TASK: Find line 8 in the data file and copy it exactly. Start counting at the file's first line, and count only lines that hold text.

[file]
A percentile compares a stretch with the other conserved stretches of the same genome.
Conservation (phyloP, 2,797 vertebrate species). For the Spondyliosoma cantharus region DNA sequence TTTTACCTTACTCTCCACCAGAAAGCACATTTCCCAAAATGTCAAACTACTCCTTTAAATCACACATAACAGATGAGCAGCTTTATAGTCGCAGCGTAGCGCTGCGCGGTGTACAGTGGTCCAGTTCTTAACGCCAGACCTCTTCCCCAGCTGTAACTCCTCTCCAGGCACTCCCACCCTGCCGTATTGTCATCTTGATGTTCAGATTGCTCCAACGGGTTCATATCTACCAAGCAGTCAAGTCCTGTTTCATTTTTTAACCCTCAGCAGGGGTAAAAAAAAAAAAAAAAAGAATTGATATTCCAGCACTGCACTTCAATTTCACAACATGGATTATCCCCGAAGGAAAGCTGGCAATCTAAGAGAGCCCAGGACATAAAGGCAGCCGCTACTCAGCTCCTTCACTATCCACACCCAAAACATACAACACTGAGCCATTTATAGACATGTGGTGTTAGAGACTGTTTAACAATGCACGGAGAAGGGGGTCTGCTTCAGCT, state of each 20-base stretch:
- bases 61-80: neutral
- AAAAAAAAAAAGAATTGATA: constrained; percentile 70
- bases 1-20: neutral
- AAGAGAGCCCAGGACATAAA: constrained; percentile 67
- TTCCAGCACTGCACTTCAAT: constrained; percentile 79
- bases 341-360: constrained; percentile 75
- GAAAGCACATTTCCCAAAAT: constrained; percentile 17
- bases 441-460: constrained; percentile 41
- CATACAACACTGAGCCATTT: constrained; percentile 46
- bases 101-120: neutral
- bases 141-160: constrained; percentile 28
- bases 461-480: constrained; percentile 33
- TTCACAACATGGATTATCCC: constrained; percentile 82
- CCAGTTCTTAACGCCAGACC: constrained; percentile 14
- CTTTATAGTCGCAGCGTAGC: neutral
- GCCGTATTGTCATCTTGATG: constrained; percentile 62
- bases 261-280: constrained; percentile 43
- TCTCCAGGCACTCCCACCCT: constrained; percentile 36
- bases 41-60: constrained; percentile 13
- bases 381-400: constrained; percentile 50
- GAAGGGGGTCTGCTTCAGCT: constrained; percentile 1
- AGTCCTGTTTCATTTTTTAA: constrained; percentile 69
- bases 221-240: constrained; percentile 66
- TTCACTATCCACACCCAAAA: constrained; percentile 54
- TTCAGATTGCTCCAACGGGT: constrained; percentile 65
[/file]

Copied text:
- bases 341-360: constrained; percentile 75